Why is it that family feuds erupt after a death, or even after the incapacity of a family member?
One of the leading causes is a failure to choose a fiduciary who will handle your assets appropriately if you are incapacitated and after your death.
Estate planning includes the preservation not only of assets but also of values. Family values are often overlooked when choosing someone to step into your shoes when the need arises. Understandably many of our clients feel that they should treat beneficiaries equally, but applying that same desire to the choice of “who does what” often has a negative impact that exceeds the decision about “who gets what.” Unexpressed and unrealized expectations among family members, along with a strong dose of misunderstanding, often destroy relationships and result in chaos when stability is most needed.
These are some of the questions we often hear from clients when discussing the role and choice of a fiduciary:
- Should I name my spouse?
- Should I name my oldest child?
- Should I name all my children?
- Should I name an independent fiduciary; a friend, bank, law firm, or CPA?
Naming Your Spouse
Naming a spouse is often the best thing to do unless you are in a second marriage and you and your spouse have children from prior relationships. If a surviving spouse is not the parent of all of your children then questions often arise about whether the spouse is treating all children appropriately. This is particularly true when the spouse is a beneficiary of a trust that pays out during their lifetime and only pays the children when the spouse is deceased.
Another thing to consider when naming a spouse is whether they have the right experience or temperament to manage affairs if you are incapacitated or after your death. We have seen many instances where the surviving spouse had no involvement in the financial affairs of the family and asking them to step in after a loss is asking for trouble.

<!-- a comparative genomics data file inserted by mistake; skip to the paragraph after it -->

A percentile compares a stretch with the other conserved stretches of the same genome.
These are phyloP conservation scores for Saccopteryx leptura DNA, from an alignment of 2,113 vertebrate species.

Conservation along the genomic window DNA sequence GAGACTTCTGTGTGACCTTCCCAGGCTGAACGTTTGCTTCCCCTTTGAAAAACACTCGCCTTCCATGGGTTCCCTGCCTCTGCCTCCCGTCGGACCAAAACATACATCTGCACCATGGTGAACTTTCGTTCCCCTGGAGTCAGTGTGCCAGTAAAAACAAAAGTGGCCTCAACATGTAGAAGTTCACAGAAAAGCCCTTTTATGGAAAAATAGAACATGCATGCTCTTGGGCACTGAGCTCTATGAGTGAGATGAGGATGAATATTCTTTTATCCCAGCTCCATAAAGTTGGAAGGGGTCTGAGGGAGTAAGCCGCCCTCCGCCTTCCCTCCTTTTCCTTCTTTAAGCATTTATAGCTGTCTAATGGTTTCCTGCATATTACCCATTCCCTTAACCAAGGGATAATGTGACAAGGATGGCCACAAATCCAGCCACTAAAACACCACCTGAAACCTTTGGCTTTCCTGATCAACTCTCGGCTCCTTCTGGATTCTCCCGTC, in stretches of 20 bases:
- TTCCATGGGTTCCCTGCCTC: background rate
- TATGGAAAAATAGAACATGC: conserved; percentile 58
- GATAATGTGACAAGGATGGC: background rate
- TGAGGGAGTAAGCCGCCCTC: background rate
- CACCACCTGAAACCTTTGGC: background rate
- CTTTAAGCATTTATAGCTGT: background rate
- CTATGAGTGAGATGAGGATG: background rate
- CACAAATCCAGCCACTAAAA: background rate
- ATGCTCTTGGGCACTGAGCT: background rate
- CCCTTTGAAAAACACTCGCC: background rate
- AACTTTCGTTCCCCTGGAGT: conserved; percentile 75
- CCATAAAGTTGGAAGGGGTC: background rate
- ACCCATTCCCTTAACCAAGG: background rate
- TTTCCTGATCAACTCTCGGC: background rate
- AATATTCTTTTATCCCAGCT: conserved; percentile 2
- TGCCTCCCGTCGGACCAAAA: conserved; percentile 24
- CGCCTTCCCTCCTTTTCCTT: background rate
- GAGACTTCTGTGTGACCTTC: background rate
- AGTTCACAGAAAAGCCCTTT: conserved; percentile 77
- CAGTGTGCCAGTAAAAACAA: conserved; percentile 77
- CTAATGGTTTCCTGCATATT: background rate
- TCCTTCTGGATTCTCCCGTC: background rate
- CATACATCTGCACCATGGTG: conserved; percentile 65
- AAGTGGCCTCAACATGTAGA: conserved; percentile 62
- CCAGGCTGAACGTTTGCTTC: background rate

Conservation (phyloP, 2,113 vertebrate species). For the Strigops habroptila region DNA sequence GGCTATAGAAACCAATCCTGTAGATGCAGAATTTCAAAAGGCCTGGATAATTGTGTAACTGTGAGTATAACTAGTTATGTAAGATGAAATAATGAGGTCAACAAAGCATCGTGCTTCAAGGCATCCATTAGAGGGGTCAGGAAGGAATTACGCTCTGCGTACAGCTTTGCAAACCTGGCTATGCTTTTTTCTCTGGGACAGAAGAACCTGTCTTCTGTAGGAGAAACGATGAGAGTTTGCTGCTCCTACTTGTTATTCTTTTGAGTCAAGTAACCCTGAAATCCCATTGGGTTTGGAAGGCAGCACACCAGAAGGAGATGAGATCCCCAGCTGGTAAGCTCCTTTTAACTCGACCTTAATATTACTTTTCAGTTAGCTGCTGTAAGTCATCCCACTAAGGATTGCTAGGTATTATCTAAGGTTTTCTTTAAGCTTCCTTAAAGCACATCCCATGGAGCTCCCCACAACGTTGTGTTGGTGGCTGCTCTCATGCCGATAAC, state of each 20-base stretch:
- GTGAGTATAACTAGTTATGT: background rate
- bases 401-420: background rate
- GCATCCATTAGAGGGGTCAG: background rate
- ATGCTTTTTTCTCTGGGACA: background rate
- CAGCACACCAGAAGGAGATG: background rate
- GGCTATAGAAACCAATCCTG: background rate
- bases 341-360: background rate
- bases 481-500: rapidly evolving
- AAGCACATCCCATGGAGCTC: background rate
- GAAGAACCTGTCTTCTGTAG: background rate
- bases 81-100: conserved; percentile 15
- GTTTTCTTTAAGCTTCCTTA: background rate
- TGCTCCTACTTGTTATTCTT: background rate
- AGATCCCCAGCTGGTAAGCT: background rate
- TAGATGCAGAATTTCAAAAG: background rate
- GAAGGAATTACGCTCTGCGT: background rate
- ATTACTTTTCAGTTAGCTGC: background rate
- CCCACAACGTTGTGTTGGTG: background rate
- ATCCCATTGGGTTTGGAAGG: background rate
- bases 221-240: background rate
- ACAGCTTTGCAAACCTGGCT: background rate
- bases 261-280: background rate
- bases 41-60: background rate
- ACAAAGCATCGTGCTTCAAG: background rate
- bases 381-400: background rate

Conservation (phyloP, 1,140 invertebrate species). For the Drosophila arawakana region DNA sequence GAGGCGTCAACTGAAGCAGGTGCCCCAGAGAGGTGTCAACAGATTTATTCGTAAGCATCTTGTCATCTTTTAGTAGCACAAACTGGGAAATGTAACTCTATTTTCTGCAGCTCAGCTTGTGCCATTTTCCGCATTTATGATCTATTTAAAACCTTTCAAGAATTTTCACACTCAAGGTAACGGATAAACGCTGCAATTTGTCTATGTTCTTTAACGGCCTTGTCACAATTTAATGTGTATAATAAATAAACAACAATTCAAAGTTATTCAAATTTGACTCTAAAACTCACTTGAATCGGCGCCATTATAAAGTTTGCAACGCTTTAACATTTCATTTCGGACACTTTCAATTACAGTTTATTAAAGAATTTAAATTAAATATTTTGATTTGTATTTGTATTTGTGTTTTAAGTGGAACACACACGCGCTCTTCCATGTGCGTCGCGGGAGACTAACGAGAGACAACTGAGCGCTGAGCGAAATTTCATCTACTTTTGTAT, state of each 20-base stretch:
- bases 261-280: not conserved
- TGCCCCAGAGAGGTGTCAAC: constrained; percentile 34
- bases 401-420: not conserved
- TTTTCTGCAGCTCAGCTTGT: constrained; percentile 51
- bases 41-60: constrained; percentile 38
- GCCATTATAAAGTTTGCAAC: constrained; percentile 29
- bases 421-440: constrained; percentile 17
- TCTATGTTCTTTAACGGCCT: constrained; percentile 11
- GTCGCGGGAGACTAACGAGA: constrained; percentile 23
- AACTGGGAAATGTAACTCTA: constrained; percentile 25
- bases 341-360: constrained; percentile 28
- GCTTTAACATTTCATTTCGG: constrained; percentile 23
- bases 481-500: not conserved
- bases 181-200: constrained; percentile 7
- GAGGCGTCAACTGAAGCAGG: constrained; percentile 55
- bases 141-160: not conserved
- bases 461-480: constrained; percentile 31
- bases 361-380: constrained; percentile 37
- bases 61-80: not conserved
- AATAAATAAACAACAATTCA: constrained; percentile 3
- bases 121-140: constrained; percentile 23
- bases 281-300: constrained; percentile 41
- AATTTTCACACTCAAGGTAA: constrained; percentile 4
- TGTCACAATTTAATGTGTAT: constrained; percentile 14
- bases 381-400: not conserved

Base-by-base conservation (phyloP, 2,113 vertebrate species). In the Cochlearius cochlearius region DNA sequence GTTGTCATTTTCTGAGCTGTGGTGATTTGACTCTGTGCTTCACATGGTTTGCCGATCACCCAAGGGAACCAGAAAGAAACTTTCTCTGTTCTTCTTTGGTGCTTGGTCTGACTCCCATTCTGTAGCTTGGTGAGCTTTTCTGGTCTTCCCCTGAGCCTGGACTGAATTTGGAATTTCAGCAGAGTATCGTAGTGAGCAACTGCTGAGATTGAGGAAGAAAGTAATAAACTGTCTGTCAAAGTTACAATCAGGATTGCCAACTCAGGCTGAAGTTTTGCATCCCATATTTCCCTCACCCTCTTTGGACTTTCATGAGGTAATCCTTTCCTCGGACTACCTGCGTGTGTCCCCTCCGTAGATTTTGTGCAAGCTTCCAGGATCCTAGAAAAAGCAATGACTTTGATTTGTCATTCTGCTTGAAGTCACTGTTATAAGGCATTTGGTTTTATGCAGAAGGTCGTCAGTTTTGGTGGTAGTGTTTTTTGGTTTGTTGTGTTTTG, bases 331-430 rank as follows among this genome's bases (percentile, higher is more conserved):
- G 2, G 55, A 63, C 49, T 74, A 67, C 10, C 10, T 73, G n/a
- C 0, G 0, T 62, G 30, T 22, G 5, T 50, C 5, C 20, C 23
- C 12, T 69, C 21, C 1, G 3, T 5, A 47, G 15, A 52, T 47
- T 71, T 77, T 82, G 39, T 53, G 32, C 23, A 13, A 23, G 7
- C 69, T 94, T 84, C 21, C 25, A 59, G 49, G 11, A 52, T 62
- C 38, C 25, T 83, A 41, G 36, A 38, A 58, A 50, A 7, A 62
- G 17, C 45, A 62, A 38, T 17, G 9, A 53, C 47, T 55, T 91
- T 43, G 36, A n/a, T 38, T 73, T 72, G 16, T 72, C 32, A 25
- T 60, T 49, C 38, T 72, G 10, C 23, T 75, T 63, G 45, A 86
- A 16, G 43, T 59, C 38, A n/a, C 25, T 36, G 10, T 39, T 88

Naming a Child or Multiple Children
What about naming the oldest child? Sibling rivalry should be considered as well as the child’s suitability for the role. Being the oldest doesn’t mean that they handle their finances well, are looked up to in the family, have a leadership style that will reduce conflict, or will relate well with the rest of the family.
Naming all of the children is sometimes suggested in order to avoid a perception of favoritism. Although this may work in some situations we have seen many cases where settling old disputes, mistrust and lack of clarity about roles causes problems that are inherent with naming co-fiduciaries. If this approach is desired, think about including rules in your plan about how the co-fiduciaries will make decisions, whether every decision has to be unanimously or if any co-fiduciary can act without the others. What about an impasse? Make sure there are rules for breaking a deadlock in decision making.
Naming an Independent Fiduciary
What about naming an independent fiduciary? In Virginia, the state supreme court has established a fee schedule that most independent fiduciaries adopt so choosing a bank trust company, CPA or law firm isn’t normally decided based upon fees. The advantages to naming an independent fiduciary include the application of a knowledge and expertise base and the ability to carry out your instructions without the emotion of family dynamics. Independent fiduciaries who do this kind of work on a regular basis don’t have to come up to speed on the legal and tax implications and are able to apply their expertise to get things done efficiently.
No matter who you choose to handle your affairs, communication with family members is a big part of the process. Advising your children about who should be contacted in the event of incapacity or after death is important so that management of estate assets and the continuation of family values is ensured. An estate attorney who specializes in this kind of planning should be consulted to discuss the choices that need to be made in designing your unique estate plan.